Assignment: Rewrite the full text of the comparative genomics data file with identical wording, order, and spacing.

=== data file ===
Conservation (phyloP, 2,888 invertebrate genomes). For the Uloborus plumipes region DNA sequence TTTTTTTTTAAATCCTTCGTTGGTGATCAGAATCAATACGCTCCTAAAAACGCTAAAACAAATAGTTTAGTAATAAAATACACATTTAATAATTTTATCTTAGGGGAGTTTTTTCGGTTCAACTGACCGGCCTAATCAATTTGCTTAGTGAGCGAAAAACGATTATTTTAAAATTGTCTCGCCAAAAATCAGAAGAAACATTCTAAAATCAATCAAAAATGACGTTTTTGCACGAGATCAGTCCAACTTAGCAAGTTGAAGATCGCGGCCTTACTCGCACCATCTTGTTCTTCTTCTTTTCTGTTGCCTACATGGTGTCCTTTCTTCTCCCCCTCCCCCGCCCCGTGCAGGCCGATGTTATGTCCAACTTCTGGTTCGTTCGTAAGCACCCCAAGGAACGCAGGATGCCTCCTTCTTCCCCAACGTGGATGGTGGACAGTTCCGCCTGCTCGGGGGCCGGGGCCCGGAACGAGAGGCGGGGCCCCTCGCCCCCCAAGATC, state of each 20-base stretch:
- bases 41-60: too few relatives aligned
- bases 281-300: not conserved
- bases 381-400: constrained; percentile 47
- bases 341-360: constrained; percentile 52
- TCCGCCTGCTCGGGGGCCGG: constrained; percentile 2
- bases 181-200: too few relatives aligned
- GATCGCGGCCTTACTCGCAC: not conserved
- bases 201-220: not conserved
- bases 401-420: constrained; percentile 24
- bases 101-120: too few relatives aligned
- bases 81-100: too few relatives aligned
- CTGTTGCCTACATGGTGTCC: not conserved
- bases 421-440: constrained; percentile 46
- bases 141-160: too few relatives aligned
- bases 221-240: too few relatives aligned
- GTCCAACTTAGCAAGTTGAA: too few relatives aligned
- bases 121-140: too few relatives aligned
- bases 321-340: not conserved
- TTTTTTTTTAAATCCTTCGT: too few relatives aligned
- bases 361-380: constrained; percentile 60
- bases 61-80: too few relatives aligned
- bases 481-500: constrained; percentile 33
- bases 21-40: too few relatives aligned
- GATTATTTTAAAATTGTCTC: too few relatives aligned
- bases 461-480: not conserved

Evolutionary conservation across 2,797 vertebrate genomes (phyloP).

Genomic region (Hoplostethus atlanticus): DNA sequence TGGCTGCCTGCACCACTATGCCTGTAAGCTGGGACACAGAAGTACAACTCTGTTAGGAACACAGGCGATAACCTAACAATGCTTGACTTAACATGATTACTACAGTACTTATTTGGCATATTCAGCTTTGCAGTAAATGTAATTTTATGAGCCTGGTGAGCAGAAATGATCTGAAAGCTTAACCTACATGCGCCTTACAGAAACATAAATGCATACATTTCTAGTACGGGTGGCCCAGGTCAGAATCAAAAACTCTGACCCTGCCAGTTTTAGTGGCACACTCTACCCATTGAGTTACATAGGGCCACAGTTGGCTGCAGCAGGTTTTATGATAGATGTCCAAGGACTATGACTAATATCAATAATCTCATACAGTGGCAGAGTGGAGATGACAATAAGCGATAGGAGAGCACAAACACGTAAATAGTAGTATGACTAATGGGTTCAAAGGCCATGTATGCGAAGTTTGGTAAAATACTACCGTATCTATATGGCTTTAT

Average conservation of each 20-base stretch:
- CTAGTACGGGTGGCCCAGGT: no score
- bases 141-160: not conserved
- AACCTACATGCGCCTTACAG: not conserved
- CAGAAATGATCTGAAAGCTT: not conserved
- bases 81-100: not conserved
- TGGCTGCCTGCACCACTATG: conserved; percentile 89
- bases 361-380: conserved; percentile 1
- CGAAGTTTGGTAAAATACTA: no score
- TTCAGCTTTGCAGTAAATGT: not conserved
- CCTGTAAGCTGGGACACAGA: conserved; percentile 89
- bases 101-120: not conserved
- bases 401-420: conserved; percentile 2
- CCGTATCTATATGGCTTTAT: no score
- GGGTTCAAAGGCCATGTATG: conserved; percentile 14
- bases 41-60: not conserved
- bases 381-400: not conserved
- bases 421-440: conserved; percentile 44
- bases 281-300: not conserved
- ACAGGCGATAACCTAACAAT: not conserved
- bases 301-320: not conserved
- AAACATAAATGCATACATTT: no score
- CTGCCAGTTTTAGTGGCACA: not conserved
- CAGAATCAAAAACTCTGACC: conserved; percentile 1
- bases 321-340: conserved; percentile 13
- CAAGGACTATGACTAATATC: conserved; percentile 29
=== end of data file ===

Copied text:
Conservation (phyloP, 2,888 invertebrate genomes). For the Uloborus plumipes region DNA sequence TTTTTTTTTAAATCCTTCGTTGGTGATCAGAATCAATACGCTCCTAAAAACGCTAAAACAAATAGTTTAGTAATAAAATACACATTTAATAATTTTATCTTAGGGGAGTTTTTTCGGTTCAACTGACCGGCCTAATCAATTTGCTTAGTGAGCGAAAAACGATTATTTTAAAATTGTCTCGCCAAAAATCAGAAGAAACATTCTAAAATCAATCAAAAATGACGTTTTTGCACGAGATCAGTCCAACTTAGCAAGTTGAAGATCGCGGCCTTACTCGCACCATCTTGTTCTTCTTCTTTTCTGTTGCCTACATGGTGTCCTTTCTTCTCCCCCTCCCCCGCCCCGTGCAGGCCGATGTTATGTCCAACTTCTGGTTCGTTCGTAAGCACCCCAAGGAACGCAGGATGCCTCCTTCTTCCCCAACGTGGATGGTGGACAGTTCCGCCTGCTCGGGGGCCGGGGCCCGGAACGAGAGGCGGGGCCCCTCGCCCCCCAAGATC, state of each 20-base stretch:
- bases 41-60: too few relatives aligned
- bases 281-300: not conserved
- bases 381-400: constrained; percentile 47
- bases 341-360: constrained; percentile 52
- TCCGCCTGCTCGGGGGCCGG: constrained; percentile 2
- bases 181-200: too few relatives aligned
- GATCGCGGCCTTACTCGCAC: not conserved
- bases 201-220: not conserved
- bases 401-420: constrained; percentile 24
- bases 101-120: too few relatives aligned
- bases 81-100: too few relatives aligned
- CTGTTGCCTACATGGTGTCC: not conserved
- bases 421-440: constrained; percentile 46
- bases 141-160: too few relatives aligned
- bases 221-240: too few relatives aligned
- GTCCAACTTAGCAAGTTGAA: too few relatives aligned
- bases 121-140: too few relatives aligned
- bases 321-340: not conserved
- TTTTTTTTTAAATCCTTCGT: too few relatives aligned
- bases 361-380: constrained; percentile 60
- bases 61-80: too few relatives aligned
- bases 481-500: constrained; percentile 33
- bases 21-40: too few relatives aligned
- GATTATTTTAAAATTGTCTC: too few relatives aligned
- bases 461-480: not conserved

Evolutionary conservation across 2,797 vertebrate genomes (phyloP).

Genomic region (Hoplostethus atlanticus): DNA sequence TGGCTGCCTGCACCACTATGCCTGTAAGCTGGGACACAGAAGTACAACTCTGTTAGGAACACAGGCGATAACCTAACAATGCTTGACTTAACATGATTACTACAGTACTTATTTGGCATATTCAGCTTTGCAGTAAATGTAATTTTATGAGCCTGGTGAGCAGAAATGATCTGAAAGCTTAACCTACATGCGCCTTACAGAAACATAAATGCATACATTTCTAGTACGGGTGGCCCAGGTCAGAATCAAAAACTCTGACCCTGCCAGTTTTAGTGGCACACTCTACCCATTGAGTTACATAGGGCCACAGTTGGCTGCAGCAGGTTTTATGATAGATGTCCAAGGACTATGACTAATATCAATAATCTCATACAGTGGCAGAGTGGAGATGACAATAAGCGATAGGAGAGCACAAACACGTAAATAGTAGTATGACTAATGGGTTCAAAGGCCATGTATGCGAAGTTTGGTAAAATACTACCGTATCTATATGGCTTTAT

Average conservation of each 20-base stretch:
- CTAGTACGGGTGGCCCAGGT: no score
- bases 141-160: not conserved
- AACCTACATGCGCCTTACAG: not conserved
- CAGAAATGATCTGAAAGCTT: not conserved
- bases 81-100: not conserved
- TGGCTGCCTGCACCACTATG: conserved; percentile 89
- bases 361-380: conserved; percentile 1
- CGAAGTTTGGTAAAATACTA: no score
- TTCAGCTTTGCAGTAAATGT: not conserved
- CCTGTAAGCTGGGACACAGA: conserved; percentile 89
- bases 101-120: not conserved
- bases 401-420: conserved; percentile 2
- CCGTATCTATATGGCTTTAT: no score
- GGGTTCAAAGGCCATGTATG: conserved; percentile 14
- bases 41-60: not conserved
- bases 381-400: not conserved
- bases 421-440: conserved; percentile 44
- bases 281-300: not conserved
- ACAGGCGATAACCTAACAAT: not conserved
- bases 301-320: not conserved
- AAACATAAATGCATACATTT: no score
- CTGCCAGTTTTAGTGGCACA: not conserved
- CAGAATCAAAAACTCTGACC: conserved; percentile 1
- bases 321-340: conserved; percentile 13
- CAAGGACTATGACTAATATC: conserved; percentile 29